Wednesday, May 30, 2012
Tuesday, May 29, 2012
UN confirms Sudan pullout from disputed Abyei region
Sudan has pulled its troops out of the disputed border region of Abyei, according to the UN.
The UN peacekeeping mission in Abyei confirmed the withdrawal took place late on Tuesday evening.
The pullout comes as negotiators from Sudan and South Sudan meet in Ethiopia to begin talks over several disputes.The Abyei region has been a flashpoint area in the months since South Sudan's independence
Abyei is claimed by both Sudan and the South, which became independent in 2011 after a long civil war. Sudan's forces seized Abyei last May.
Tens of thousands of civilians were displaced when the Sudanese army took control of the region in three days of clashes with South Sudanese troops.
Its status was left undecided in the 2005 peace deal between the two sides, and a referendum on the issue has been postponed indefinitely.
Sudanese officials had said the pullout was designed to aid the progress of the peace talks.Mutual distrust
The talks in the Ethiopian capital Addis Ababa are expected to cover several border disputes that have caused friction, including Abyei.
But the level of distrust between the two sides is considerable, and rapid progress on the many areas of substantial disagreement is unlikely, the BBC's James Copnall in Khartoum reports.
South Sudanese officials have also accused Sudan of carrying out bombing raids in border areas of South Sudan in recent days.
"Today the Sudan armed forces are still bombing in Warguet area," South Sudanese Information Minister Barnaba Marial Benjamin told Reuters as the talks were due to begin.
Misseriya, a Sudanese group, take their cattle through the region every year.
Sudanese officials denied attacking the South.
There are strong feelings in both countries about Abyei. TheBut the Dinka Ngok, the permanent residents of the area, want Abyei to be part of South Sudan.
But even if from now on the only troops in Abyei are UN peacekeepers, the underlying problem of how to decide its future remains, our correspondent says.Outstanding disputes
In April, cross-border clashes centred on the neighbouring oil-rich region of Heglig brought Sudan and South Sudan close to all-out war.
In the same month, the South's troops occupied Heglig for a week. It said it pulled out in response to international pressure, but Sudan said it reconquered the territory.
The UN Security Council has called on both countries to cease all bombing and cross-border fighting.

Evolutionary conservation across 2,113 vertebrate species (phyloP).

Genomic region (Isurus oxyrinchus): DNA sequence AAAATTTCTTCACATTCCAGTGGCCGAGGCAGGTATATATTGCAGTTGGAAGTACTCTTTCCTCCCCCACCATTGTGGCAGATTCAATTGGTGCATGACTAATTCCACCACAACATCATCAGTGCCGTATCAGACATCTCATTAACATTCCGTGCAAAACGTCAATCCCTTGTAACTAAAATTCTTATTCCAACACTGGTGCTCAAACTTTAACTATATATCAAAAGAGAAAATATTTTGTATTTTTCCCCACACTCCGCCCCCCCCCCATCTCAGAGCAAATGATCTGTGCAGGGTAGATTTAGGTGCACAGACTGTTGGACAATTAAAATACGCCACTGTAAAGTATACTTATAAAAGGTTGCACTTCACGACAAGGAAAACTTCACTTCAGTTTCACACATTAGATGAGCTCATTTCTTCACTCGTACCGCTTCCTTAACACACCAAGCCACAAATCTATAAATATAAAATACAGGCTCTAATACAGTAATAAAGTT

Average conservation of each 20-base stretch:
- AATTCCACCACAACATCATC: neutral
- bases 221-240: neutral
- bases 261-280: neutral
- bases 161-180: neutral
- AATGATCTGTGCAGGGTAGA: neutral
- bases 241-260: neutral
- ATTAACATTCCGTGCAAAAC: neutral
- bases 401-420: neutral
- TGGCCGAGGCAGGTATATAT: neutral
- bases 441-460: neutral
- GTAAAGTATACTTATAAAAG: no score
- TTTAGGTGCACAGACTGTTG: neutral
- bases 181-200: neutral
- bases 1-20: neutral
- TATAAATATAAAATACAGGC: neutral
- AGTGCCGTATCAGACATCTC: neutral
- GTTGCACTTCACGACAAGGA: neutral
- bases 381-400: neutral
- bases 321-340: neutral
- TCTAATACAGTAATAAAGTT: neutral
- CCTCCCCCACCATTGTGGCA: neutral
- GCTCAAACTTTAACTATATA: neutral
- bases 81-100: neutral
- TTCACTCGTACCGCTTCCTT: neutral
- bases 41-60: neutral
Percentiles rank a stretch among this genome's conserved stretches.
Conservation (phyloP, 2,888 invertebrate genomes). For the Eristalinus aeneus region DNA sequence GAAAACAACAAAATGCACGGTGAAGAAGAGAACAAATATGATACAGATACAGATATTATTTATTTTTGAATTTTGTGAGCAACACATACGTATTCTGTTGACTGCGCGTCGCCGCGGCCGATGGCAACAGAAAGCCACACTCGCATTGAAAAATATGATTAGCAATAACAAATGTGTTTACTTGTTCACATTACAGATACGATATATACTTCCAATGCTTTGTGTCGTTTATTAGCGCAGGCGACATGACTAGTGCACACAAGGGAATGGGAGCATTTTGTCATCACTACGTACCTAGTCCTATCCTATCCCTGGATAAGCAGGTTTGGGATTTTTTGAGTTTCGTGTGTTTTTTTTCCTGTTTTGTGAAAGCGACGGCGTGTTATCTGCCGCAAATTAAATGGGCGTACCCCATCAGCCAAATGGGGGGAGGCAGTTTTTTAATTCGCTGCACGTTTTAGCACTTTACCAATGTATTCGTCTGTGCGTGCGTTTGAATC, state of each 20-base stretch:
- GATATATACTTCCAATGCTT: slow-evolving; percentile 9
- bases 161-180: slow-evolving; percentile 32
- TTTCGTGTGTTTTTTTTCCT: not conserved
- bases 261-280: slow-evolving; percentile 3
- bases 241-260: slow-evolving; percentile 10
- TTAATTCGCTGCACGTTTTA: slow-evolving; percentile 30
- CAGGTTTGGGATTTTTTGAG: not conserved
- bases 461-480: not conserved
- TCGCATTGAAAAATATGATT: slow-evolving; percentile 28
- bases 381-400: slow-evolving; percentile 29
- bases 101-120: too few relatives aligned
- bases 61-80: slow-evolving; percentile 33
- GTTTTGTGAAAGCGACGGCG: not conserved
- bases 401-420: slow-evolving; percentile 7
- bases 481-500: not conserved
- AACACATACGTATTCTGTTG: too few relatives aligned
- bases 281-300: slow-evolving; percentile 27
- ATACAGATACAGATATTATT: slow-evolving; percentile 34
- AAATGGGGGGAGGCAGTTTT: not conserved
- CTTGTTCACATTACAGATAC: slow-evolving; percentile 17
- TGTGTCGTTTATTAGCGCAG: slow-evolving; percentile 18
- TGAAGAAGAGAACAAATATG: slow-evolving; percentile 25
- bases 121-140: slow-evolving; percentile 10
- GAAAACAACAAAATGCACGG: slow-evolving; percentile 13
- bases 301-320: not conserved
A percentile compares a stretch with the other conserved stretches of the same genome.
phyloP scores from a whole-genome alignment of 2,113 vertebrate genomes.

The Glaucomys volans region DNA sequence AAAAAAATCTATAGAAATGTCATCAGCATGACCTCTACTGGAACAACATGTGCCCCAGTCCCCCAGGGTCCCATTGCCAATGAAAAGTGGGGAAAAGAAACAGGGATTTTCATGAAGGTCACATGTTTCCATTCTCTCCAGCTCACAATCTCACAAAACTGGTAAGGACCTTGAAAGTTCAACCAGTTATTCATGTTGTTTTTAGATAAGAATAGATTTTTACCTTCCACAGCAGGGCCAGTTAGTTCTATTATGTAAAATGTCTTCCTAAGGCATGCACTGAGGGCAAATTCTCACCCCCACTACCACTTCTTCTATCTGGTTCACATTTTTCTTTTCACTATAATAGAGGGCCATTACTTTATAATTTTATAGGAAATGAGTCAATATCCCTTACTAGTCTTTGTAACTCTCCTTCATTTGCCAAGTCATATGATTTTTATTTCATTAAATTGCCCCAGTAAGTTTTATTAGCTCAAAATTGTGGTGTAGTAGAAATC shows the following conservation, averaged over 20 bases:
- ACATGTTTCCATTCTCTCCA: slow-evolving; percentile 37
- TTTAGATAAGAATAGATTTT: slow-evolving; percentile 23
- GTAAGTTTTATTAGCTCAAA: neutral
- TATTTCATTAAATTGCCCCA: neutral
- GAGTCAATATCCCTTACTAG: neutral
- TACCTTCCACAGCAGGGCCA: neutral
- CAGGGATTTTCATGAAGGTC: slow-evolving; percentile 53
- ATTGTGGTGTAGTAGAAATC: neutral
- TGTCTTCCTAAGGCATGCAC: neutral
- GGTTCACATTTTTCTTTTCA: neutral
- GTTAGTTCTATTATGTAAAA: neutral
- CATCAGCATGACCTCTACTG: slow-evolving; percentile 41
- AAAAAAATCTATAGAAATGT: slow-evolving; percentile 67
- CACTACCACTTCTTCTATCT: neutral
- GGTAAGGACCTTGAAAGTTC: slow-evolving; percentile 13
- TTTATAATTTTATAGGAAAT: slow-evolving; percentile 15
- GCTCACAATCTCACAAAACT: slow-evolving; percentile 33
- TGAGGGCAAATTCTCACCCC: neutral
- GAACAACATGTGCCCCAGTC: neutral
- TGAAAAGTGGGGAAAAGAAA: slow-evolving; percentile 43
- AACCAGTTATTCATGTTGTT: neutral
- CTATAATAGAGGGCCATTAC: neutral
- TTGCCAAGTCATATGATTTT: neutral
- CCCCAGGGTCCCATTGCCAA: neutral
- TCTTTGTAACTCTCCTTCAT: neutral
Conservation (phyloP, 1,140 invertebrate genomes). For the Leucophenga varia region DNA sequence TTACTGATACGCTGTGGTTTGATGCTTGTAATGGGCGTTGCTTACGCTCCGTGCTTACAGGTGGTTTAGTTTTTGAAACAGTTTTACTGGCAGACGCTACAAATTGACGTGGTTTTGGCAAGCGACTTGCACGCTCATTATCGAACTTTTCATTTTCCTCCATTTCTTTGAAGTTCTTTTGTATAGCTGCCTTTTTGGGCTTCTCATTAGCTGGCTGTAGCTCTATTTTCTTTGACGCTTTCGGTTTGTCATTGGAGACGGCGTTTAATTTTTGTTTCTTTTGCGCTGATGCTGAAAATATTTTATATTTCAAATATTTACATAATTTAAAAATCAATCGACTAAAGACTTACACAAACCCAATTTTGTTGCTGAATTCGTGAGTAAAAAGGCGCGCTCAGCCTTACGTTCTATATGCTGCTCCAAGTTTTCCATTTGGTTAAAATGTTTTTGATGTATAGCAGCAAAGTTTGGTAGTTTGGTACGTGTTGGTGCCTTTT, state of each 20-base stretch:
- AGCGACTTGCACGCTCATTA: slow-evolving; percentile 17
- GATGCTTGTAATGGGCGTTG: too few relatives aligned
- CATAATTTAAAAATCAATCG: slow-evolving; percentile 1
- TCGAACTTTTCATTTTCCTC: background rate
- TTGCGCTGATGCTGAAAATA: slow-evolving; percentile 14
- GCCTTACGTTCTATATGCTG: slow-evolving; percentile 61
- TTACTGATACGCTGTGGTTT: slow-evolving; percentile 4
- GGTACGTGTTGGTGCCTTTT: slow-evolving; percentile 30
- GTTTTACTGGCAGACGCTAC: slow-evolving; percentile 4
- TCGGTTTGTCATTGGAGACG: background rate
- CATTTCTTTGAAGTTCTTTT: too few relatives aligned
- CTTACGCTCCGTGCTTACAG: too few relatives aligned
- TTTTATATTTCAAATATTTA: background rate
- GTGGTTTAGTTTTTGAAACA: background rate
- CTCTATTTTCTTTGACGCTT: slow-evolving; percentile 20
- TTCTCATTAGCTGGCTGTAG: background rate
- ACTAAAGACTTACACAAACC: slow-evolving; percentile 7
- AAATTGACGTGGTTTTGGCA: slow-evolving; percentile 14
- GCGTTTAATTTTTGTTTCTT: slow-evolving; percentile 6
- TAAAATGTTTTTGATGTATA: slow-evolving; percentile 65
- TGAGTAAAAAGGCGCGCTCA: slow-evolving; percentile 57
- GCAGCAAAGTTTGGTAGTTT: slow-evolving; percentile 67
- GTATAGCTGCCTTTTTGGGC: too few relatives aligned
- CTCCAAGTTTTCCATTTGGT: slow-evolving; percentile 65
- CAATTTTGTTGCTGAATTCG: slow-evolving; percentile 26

Outstanding issues also include disputes over oil revenues and the situation of the estimated half a million South Sudanese still living in Sudan.
Sudan: A country divided
Both Sudan and the South are reliant on their oil revenues, which account for 98% of South Sudan's budget. But the two countries cannot agree how to divide the oil wealth of the former united state. Some 75% of the oil lies in the South but all the pipelines run north. It is feared that disputes over oil could lead the two neighbours to return to war.
Thursday, May 24, 2012
May 21, 2012 (JUBA) - A group of activists on Monday demanded that UN peace keepers forcefully remove the Sudan Armed Forces (SAF) troops from Abyei, nearly a week after Sudan ignored a United Nations Security Council (UNSC) resolution demanding the immediate and unconditional withdrawal of all its remaining military and police personnel from the disputed region.
- Abyei, January 12, 2011 (AFP / Getty)
At a press briefing organised to mark the first anniversary of SAF’s alleged invasion of Abyei, members of the Abyei Community Organization (ACO) in Juba expressed concern over the continued presence of Khartoum’s forces in the region, after South Sudan’s withdrawl of over 700 police personnel.
South Sudan complied with the UNSC resolution endorsing recommendations from the African Union’s Peace and Security Council (AUPSC), which demanded that both Sudan and South Sudan withdraw their forces from Abyei, to prevent further conflict between the two nations.
Welcoming the withdrawal of South Sudanese military and police personnel from Abyei, the UNSC stated that “the Abyei area shall be demilitarized from any forces other than UNISFA [UN Interim Security Force for Abyei] and the Abyei Police Service”.
Describing the people of Abyei as “victims of a dishonored agreement,” Deng Mading, the chairperson of the ACO accused UNISFA of being “compromised” by Khartoum, the interests of which it is furthering.
“SAF remains in Abyei to-date, despite warnings from UNSC for them to withdraw. But why is the international community silent over the matter?” Mading asked.
UNIFSA was established by the UNSC in June 2011 following an outbreak of violence between Juba and Khartoum’s troops. The 4,200 Ethiopia troops are tasked with monitoring the demilitarisation of the region which occupied by SAF in May 2011.
Last week, the UNSC passed a resolution renewing the mandate of UN peacekeepers in Abyei for six months, further demanding that Sudan and South Sudan establish an administration for Abyei in-line with an agreement signed last year.